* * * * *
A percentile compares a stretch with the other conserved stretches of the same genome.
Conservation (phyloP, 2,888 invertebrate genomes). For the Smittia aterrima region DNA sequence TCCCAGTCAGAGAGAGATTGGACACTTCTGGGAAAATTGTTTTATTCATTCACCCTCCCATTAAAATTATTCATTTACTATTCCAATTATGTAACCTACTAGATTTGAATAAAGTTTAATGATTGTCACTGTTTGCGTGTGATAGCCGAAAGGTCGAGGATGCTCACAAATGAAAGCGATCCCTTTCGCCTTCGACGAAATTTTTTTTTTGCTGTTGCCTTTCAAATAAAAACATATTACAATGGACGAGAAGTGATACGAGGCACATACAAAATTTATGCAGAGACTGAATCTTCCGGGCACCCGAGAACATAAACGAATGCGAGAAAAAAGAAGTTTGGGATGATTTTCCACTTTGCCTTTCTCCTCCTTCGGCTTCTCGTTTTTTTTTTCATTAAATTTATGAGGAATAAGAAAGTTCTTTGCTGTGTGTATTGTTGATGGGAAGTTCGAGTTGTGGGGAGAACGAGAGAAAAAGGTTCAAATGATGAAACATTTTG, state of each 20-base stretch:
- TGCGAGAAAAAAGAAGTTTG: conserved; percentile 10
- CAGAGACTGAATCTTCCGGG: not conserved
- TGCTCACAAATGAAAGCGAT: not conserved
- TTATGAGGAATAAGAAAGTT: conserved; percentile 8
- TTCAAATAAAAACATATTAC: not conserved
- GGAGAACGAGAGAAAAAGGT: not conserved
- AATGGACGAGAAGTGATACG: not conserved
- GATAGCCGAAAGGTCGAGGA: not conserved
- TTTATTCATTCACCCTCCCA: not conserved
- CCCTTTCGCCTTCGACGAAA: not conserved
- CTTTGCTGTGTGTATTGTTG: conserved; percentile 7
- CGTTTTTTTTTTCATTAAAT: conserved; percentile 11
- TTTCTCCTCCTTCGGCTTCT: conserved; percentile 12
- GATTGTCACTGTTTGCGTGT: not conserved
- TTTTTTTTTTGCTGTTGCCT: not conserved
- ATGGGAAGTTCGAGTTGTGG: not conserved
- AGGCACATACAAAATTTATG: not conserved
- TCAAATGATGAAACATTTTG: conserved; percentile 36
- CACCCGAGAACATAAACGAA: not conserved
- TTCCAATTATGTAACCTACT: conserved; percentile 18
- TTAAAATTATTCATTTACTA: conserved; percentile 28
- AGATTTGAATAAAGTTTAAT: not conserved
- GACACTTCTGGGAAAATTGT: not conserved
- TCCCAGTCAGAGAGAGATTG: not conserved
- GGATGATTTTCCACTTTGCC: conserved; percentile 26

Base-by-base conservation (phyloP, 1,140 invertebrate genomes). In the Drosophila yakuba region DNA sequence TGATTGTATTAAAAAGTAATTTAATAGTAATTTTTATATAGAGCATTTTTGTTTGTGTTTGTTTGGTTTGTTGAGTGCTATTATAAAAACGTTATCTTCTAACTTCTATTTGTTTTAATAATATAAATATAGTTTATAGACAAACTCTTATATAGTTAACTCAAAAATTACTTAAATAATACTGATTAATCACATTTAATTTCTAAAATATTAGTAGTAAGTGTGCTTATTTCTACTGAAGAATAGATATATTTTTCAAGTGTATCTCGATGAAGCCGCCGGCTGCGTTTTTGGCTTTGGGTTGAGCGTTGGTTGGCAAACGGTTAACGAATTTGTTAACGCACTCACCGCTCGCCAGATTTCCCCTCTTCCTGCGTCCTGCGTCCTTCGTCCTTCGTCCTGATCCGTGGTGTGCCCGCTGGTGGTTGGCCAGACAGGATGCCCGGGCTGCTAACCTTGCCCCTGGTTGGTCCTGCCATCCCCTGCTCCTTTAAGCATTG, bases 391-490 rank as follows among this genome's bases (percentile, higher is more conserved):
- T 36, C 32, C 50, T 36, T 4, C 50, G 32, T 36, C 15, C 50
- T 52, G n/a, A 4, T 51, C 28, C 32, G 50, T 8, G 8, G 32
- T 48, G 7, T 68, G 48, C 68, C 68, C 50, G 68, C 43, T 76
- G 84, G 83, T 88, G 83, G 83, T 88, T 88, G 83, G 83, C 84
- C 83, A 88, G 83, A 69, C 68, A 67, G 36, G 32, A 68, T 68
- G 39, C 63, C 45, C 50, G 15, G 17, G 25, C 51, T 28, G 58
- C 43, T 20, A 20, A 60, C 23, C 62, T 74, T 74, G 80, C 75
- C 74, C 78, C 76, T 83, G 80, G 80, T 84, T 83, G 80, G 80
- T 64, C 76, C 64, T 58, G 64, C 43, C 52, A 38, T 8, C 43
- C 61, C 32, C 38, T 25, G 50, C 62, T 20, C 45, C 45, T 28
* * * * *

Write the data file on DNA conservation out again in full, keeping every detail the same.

A percentile compares a stretch with the other conserved stretches of the same genome.
Conservation (phyloP, 2,888 invertebrate genomes). For the Smittia aterrima region DNA sequence TCCCAGTCAGAGAGAGATTGGACACTTCTGGGAAAATTGTTTTATTCATTCACCCTCCCATTAAAATTATTCATTTACTATTCCAATTATGTAACCTACTAGATTTGAATAAAGTTTAATGATTGTCACTGTTTGCGTGTGATAGCCGAAAGGTCGAGGATGCTCACAAATGAAAGCGATCCCTTTCGCCTTCGACGAAATTTTTTTTTTGCTGTTGCCTTTCAAATAAAAACATATTACAATGGACGAGAAGTGATACGAGGCACATACAAAATTTATGCAGAGACTGAATCTTCCGGGCACCCGAGAACATAAACGAATGCGAGAAAAAAGAAGTTTGGGATGATTTTCCACTTTGCCTTTCTCCTCCTTCGGCTTCTCGTTTTTTTTTTCATTAAATTTATGAGGAATAAGAAAGTTCTTTGCTGTGTGTATTGTTGATGGGAAGTTCGAGTTGTGGGGAGAACGAGAGAAAAAGGTTCAAATGATGAAACATTTTG, state of each 20-base stretch:
- TGCGAGAAAAAAGAAGTTTG: conserved; percentile 10
- CAGAGACTGAATCTTCCGGG: not conserved
- TGCTCACAAATGAAAGCGAT: not conserved
- TTATGAGGAATAAGAAAGTT: conserved; percentile 8
- TTCAAATAAAAACATATTAC: not conserved
- GGAGAACGAGAGAAAAAGGT: not conserved
- AATGGACGAGAAGTGATACG: not conserved
- GATAGCCGAAAGGTCGAGGA: not conserved
- TTTATTCATTCACCCTCCCA: not conserved
- CCCTTTCGCCTTCGACGAAA: not conserved
- CTTTGCTGTGTGTATTGTTG: conserved; percentile 7
- CGTTTTTTTTTTCATTAAAT: conserved; percentile 11
- TTTCTCCTCCTTCGGCTTCT: conserved; percentile 12
- GATTGTCACTGTTTGCGTGT: not conserved
- TTTTTTTTTTGCTGTTGCCT: not conserved
- ATGGGAAGTTCGAGTTGTGG: not conserved
- AGGCACATACAAAATTTATG: not conserved
- TCAAATGATGAAACATTTTG: conserved; percentile 36
- CACCCGAGAACATAAACGAA: not conserved
- TTCCAATTATGTAACCTACT: conserved; percentile 18
- TTAAAATTATTCATTTACTA: conserved; percentile 28
- AGATTTGAATAAAGTTTAAT: not conserved
- GACACTTCTGGGAAAATTGT: not conserved
- TCCCAGTCAGAGAGAGATTG: not conserved
- GGATGATTTTCCACTTTGCC: conserved; percentile 26

Base-by-base conservation (phyloP, 1,140 invertebrate genomes). In the Drosophila yakuba region DNA sequence TGATTGTATTAAAAAGTAATTTAATAGTAATTTTTATATAGAGCATTTTTGTTTGTGTTTGTTTGGTTTGTTGAGTGCTATTATAAAAACGTTATCTTCTAACTTCTATTTGTTTTAATAATATAAATATAGTTTATAGACAAACTCTTATATAGTTAACTCAAAAATTACTTAAATAATACTGATTAATCACATTTAATTTCTAAAATATTAGTAGTAAGTGTGCTTATTTCTACTGAAGAATAGATATATTTTTCAAGTGTATCTCGATGAAGCCGCCGGCTGCGTTTTTGGCTTTGGGTTGAGCGTTGGTTGGCAAACGGTTAACGAATTTGTTAACGCACTCACCGCTCGCCAGATTTCCCCTCTTCCTGCGTCCTGCGTCCTTCGTCCTTCGTCCTGATCCGTGGTGTGCCCGCTGGTGGTTGGCCAGACAGGATGCCCGGGCTGCTAACCTTGCCCCTGGTTGGTCCTGCCATCCCCTGCTCCTTTAAGCATTG, bases 391-490 rank as follows among this genome's bases (percentile, higher is more conserved):
- T 36, C 32, C 50, T 36, T 4, C 50, G 32, T 36, C 15, C 50
- T 52, G n/a, A 4, T 51, C 28, C 32, G 50, T 8, G 8, G 32
- T 48, G 7, T 68, G 48, C 68, C 68, C 50, G 68, C 43, T 76
- G 84, G 83, T 88, G 83, G 83, T 88, T 88, G 83, G 83, C 84
- C 83, A 88, G 83, A 69, C 68, A 67, G 36, G 32, A 68, T 68
- G 39, C 63, C 45, C 50, G 15, G 17, G 25, C 51, T 28, G 58
- C 43, T 20, A 20, A 60, C 23, C 62, T 74, T 74, G 80, C 75
- C 74, C 78, C 76, T 83, G 80, G 80, T 84, T 83, G 80, G 80
- T 64, C 76, C 64, T 58, G 64, C 43, C 52, A 38, T 8, C 43
- C 61, C 32, C 38, T 25, G 50, C 62, T 20, C 45, C 45, T 28